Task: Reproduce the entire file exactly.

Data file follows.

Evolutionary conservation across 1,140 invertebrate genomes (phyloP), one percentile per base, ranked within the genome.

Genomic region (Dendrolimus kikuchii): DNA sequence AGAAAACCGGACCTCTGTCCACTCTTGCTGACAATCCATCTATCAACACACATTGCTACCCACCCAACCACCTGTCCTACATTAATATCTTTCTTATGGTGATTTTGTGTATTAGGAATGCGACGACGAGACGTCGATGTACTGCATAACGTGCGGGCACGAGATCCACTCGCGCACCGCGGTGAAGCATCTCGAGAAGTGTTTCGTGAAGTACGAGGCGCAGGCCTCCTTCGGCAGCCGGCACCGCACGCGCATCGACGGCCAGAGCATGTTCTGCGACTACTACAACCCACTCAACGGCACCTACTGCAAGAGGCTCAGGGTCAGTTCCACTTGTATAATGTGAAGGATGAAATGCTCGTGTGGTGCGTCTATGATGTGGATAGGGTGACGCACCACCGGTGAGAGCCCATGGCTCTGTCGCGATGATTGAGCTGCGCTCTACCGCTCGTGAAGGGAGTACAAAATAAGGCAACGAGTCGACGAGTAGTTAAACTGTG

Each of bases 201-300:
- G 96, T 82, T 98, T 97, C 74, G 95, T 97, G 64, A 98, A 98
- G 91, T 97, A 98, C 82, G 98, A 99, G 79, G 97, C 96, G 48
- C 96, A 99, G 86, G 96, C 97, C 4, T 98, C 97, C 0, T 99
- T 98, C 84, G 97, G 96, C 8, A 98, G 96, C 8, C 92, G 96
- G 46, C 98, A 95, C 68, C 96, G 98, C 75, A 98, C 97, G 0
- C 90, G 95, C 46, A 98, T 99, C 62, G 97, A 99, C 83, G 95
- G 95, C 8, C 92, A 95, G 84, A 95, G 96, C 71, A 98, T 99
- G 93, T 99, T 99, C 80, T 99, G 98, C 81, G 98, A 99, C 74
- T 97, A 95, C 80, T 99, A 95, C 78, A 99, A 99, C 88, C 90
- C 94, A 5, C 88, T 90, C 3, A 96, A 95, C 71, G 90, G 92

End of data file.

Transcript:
Evolutionary conservation across 1,140 invertebrate genomes (phyloP), one percentile per base, ranked within the genome.

Genomic region (Dendrolimus kikuchii): DNA sequence AGAAAACCGGACCTCTGTCCACTCTTGCTGACAATCCATCTATCAACACACATTGCTACCCACCCAACCACCTGTCCTACATTAATATCTTTCTTATGGTGATTTTGTGTATTAGGAATGCGACGACGAGACGTCGATGTACTGCATAACGTGCGGGCACGAGATCCACTCGCGCACCGCGGTGAAGCATCTCGAGAAGTGTTTCGTGAAGTACGAGGCGCAGGCCTCCTTCGGCAGCCGGCACCGCACGCGCATCGACGGCCAGAGCATGTTCTGCGACTACTACAACCCACTCAACGGCACCTACTGCAAGAGGCTCAGGGTCAGTTCCACTTGTATAATGTGAAGGATGAAATGCTCGTGTGGTGCGTCTATGATGTGGATAGGGTGACGCACCACCGGTGAGAGCCCATGGCTCTGTCGCGATGATTGAGCTGCGCTCTACCGCTCGTGAAGGGAGTACAAAATAAGGCAACGAGTCGACGAGTAGTTAAACTGTG

Each of bases 201-300:
- G 96, T 82, T 98, T 97, C 74, G 95, T 97, G 64, A 98, A 98
- G 91, T 97, A 98, C 82, G 98, A 99, G 79, G 97, C 96, G 48
- C 96, A 99, G 86, G 96, C 97, C 4, T 98, C 97, C 0, T 99
- T 98, C 84, G 97, G 96, C 8, A 98, G 96, C 8, C 92, G 96
- G 46, C 98, A 95, C 68, C 96, G 98, C 75, A 98, C 97, G 0
- C 90, G 95, C 46, A 98, T 99, C 62, G 97, A 99, C 83, G 95
- G 95, C 8, C 92, A 95, G 84, A 95, G 96, C 71, A 98, T 99
- G 93, T 99, T 99, C 80, T 99, G 98, C 81, G 98, A 99, C 74
- T 97, A 95, C 80, T 99, A 95, C 78, A 99, A 99, C 88, C 90
- C 94, A 5, C 88, T 90, C 3, A 96, A 95, C 71, G 90, G 92